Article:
Molecular Docking Study of the Ebolavirus Surface Glycoprotein to Develop Ebola Antiviral Drug
Anna Beck
Coral Reef Senior High School

Short abstract

This project aimed to predict an antiviral drug that will bind tightly to the ebolavirus’s surface glycoprotein to inhibit the entrance of the ebolavirus into human cells.  Molecules were screened through successive in silico filters to test for ADMET properties and affinity to the ebolavirus glycoprotein binding site. The final molecule 2-[3-[4-(5-Fluoro-1H-indol-3-yl)-3,6-dihydro-2H-pyridin-1-yl]propyl]isoindole-1,3-dione had the highest binding affinity to the glycoprotein and was predicted to be safe and orally bioavailable.



Ebola virus disease causes a deadly hemorrhagic fever. Current Ebola treatments are expensive and often inaccessible, as they need to be taken intravenously, which is an issue in low-resource countries susceptible to outbreaks. An orally taken small molecule drug would be cheaper to produce and more accessible than current treatments. The goal of this project is to use computational drug discovery methods to predict an antiviral drug that will inhibit the function of the Ebola virus surface glycoprotein, while also being nontoxic and orally bioavailable.


Experimental details

First, the structure of the ebolavirus glycoprotein from the Protein Data Bank was prepared by identifying the best binding hot spots with the FTMap and FTSite programs. Then molecules downloaded from the ZINC15 database were screened through Lipinski's Rule of 5 for drug-like properties. Those that passed were put to a preliminary docking test in the CLC Drug Discovery Workbench and ranked according to their binding affinity. The top 100 molecules were ranked according to their safety and oral bioavailability using the admetSAR 2.0 webtool. Lastly, the top seven molecules were put through a comprehensive docking test using AutoDock Vina to see which one has the strongest affinity for the glycoprotein binding site.


Results and discussion


Figure 1: The binding affinities of the top seven molecules as calculated by using the molecular docking program  AutoDock Vina.


Figure 2: The CLC score and admetSAR 2.0 toxicity and oral bioavailability data for the top seven molecules


The molecule with the highest binding affinity to the Ebola virus glycoprotein is 2-[3-[4-(5-Fluoro-1H-indol-3-yl)-3,6-dihydro-2H-pyridin-1-yl]propyl]isoindole-1,3-dione (hereafter referred to as 2-Fluoro) with an average first place binding energy of -8.76 kcal/mol. A single factor ANOVA test showed the differences between the means of the affinities of the seven molecules were statistically significant (p<0.001) and a t-test of the top two molecules confirmed that 2-Fluoro had a significantly stronger affinity (p<0.001).


In the attempt to discover a new orally bioavailable drug to bind to the Ebola virus glycoprotein, this molecular docking study came upon a strongly binding and orally bioavailable drug candidate, 2-Fluoro.  Experimental research is necessary to determine if the molecule inhibits the ebolavirus, as this project only looks at binding affinity of various molecules and does not prove that this will prevent the Ebola virus from entering a human cell.  Additionally, the properties tested for safety and oral bioavailability are computer predictions and may not account for all aspects of toxicity. The next step is to recreate this process using a larger dataset of molecules and more binding sites to find more drug candidates for experimental testing in a lab setting.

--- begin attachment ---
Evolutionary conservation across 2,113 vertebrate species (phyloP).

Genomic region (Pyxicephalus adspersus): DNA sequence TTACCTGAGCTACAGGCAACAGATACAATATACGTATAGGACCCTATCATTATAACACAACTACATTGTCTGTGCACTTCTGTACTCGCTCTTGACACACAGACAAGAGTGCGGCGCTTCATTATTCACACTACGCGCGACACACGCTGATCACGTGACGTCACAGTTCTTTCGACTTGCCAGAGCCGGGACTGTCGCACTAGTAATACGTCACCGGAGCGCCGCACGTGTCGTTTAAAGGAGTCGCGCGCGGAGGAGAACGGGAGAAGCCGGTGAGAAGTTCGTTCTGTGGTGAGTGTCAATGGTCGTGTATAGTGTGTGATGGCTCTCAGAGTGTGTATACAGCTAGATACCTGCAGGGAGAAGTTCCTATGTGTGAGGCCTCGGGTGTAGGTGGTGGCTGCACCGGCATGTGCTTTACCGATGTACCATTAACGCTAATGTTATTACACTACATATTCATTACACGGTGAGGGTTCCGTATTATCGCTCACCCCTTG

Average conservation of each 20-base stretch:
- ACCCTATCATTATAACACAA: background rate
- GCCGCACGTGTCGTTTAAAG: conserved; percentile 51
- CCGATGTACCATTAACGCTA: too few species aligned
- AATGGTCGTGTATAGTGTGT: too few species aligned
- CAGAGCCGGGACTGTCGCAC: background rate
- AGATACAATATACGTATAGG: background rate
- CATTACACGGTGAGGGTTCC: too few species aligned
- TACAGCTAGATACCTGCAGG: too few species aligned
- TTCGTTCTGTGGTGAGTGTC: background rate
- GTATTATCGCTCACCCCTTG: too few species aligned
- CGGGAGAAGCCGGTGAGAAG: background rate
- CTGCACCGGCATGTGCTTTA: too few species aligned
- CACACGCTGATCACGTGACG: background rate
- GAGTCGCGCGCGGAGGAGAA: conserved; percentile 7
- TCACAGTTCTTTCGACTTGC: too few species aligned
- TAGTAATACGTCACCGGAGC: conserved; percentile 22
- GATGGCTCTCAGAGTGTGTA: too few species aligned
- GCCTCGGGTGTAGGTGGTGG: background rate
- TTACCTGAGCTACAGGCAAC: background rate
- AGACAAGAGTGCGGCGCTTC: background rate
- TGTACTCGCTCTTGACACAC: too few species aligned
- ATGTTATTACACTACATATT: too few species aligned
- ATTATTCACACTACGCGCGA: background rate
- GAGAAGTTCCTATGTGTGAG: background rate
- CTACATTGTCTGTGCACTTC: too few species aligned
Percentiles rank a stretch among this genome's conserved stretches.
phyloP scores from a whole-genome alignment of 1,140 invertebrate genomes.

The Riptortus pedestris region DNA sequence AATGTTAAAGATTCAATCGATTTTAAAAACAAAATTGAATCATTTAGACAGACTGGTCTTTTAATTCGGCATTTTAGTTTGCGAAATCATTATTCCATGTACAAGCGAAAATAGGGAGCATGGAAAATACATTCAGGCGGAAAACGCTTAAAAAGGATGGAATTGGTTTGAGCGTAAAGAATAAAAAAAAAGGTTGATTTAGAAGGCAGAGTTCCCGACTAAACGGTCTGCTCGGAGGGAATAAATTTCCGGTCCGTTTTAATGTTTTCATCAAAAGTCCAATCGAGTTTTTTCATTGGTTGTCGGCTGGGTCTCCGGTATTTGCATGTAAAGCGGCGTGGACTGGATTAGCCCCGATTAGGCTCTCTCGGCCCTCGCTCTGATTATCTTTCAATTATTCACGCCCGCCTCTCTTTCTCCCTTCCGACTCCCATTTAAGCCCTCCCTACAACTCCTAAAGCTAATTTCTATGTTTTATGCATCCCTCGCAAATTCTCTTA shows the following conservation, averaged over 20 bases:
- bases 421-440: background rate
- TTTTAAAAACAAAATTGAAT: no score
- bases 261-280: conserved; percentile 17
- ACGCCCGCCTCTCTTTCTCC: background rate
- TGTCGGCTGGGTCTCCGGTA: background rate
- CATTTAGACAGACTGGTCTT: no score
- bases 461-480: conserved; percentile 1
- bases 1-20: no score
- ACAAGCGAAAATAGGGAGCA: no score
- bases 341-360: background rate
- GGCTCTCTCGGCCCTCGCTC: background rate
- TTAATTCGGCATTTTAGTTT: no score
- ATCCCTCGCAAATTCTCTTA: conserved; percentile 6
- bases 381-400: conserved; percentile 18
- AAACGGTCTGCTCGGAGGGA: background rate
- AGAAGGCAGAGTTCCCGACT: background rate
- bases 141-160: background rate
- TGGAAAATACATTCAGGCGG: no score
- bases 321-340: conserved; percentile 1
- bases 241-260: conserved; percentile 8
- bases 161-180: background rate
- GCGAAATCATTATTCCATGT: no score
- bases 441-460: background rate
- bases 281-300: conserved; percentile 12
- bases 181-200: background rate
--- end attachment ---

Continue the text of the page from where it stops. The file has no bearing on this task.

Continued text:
I would like to thank Lauriann Carbajal for introducing me to all the possibilities in high school science research and for guiding me through the process.



Ebola Treatment. (2019, November 05). Retrieved November 06, 2020, from 

Khataby, K., Kasmi, Y., Hammou, R. A., Laasri, F. E., Boughribi, S., &amp; Ennaji, M. (2016, August 10). Ebola Virus's Glycoproteins and Entry Mechanism. Retrieved November 06, 2020, from

Lee, J., &amp; Saphire, E. (2009). Ebolavirus glycoprotein structure and mechanism of entry. Retrieved November 06, 2020, from

PDB101: Molecule of the Month: Ebola Virus Proteins. (n.d.). Retrieved November 06, 2020, from

  1. Trott, A. J. Olson, AutoDock Vina: improving the speed and accuracy of docking with a new scoring function, efficient optimization and multithreading, Journal of Computational Chemistry 31 (2010) 455-461

Kozakov, D., Grove, L. E., Hall, D. R., Bohnuud, T., Mottarella, S. E., Luo, L., . . . Vajda, S. (2015). The FTMap family of web servers for determining and characterizing ligand-binding hot spots of proteins. Nature Protocols, 10(5), 733-755. doi:10.1038/nprot.2015.043

Lipinski, C. A., Lombardo, F., Dominy, B. W., &amp; Feeney, P. J. (1997). Experimental and computational approaches to estimate solubility and permeability in drug discovery and development settings. Advanced Drug Delivery Reviews, 23(1-3), 3-25. doi:10.1016/s0169-409x(96)00423-1

QIAGEN CLC Main Workbench: QIAGEN Digital Insights. (2020, June 29). Retrieved December 10, 2020, from

Yang, H., Lou, C., Sun, L., Li, J., Cai, Y., Wang, Z., . . . Tang, Y. (2018). AdmetSAR 2.0: Web-service for prediction and optimization of chemical ADMET properties. Bioinformatics, 35(6), 1067-1069. doi:10.1093/bioinformatics/bty707